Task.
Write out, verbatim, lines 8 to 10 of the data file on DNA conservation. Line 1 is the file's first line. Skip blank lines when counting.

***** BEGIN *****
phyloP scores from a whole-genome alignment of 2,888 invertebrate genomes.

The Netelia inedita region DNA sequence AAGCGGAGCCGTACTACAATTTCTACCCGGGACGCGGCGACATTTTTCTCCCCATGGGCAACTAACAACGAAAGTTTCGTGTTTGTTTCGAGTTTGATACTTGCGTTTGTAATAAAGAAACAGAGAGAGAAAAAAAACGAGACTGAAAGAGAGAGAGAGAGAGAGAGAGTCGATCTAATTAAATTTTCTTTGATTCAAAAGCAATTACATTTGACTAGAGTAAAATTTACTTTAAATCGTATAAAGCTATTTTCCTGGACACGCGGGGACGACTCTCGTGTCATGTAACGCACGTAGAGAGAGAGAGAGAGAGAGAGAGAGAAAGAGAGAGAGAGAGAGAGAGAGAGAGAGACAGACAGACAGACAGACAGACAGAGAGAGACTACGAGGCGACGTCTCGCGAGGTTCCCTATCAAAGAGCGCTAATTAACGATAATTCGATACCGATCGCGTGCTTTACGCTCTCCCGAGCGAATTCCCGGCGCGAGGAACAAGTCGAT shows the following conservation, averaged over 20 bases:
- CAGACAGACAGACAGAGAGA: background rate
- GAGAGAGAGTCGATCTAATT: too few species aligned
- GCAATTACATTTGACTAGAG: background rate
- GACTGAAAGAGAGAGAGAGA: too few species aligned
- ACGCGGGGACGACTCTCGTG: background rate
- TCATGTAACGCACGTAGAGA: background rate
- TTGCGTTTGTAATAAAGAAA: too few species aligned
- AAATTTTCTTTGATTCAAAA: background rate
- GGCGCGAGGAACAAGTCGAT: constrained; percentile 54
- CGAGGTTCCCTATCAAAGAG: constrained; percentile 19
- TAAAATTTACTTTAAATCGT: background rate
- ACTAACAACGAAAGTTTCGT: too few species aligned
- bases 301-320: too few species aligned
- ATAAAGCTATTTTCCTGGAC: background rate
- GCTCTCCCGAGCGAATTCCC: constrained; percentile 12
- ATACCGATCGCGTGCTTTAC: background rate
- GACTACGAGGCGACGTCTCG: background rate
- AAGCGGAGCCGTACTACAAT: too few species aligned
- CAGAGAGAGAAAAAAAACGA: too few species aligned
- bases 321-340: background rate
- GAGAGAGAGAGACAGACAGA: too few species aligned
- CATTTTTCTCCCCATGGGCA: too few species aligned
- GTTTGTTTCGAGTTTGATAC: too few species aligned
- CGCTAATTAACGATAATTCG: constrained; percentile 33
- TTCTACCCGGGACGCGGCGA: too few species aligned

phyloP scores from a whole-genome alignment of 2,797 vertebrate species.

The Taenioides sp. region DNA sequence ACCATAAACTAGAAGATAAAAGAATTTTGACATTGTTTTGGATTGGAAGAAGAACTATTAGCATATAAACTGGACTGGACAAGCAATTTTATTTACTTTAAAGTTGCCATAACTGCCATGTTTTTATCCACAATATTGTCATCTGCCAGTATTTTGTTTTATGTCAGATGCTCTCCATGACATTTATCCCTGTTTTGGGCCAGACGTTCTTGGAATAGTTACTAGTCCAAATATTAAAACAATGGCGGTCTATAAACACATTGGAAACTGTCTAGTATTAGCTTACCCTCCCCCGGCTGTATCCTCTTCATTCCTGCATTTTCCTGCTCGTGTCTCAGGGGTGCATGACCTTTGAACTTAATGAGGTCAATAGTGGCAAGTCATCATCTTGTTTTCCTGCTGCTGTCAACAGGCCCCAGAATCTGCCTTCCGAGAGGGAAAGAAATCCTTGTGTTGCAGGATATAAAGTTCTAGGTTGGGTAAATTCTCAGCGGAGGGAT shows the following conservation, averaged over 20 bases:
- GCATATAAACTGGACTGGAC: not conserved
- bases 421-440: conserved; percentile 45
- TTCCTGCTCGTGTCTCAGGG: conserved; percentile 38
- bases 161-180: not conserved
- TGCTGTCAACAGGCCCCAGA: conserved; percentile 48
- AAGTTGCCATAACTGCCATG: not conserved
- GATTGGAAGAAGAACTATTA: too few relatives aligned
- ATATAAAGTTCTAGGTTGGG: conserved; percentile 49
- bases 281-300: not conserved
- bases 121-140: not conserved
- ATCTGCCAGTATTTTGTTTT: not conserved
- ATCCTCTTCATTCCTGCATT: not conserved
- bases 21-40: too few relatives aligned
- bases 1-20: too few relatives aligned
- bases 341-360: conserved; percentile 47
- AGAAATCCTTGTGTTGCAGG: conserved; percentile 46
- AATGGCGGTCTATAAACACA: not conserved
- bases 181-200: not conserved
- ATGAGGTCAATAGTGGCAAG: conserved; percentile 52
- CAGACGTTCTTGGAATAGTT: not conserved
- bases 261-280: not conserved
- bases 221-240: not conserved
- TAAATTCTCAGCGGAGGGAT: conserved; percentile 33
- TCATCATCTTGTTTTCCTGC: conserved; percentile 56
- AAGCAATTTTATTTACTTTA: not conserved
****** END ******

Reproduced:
- TCATGTAACGCACGTAGAGA: background rate
- TTGCGTTTGTAATAAAGAAA: too few species aligned
- AAATTTTCTTTGATTCAAAA: background rate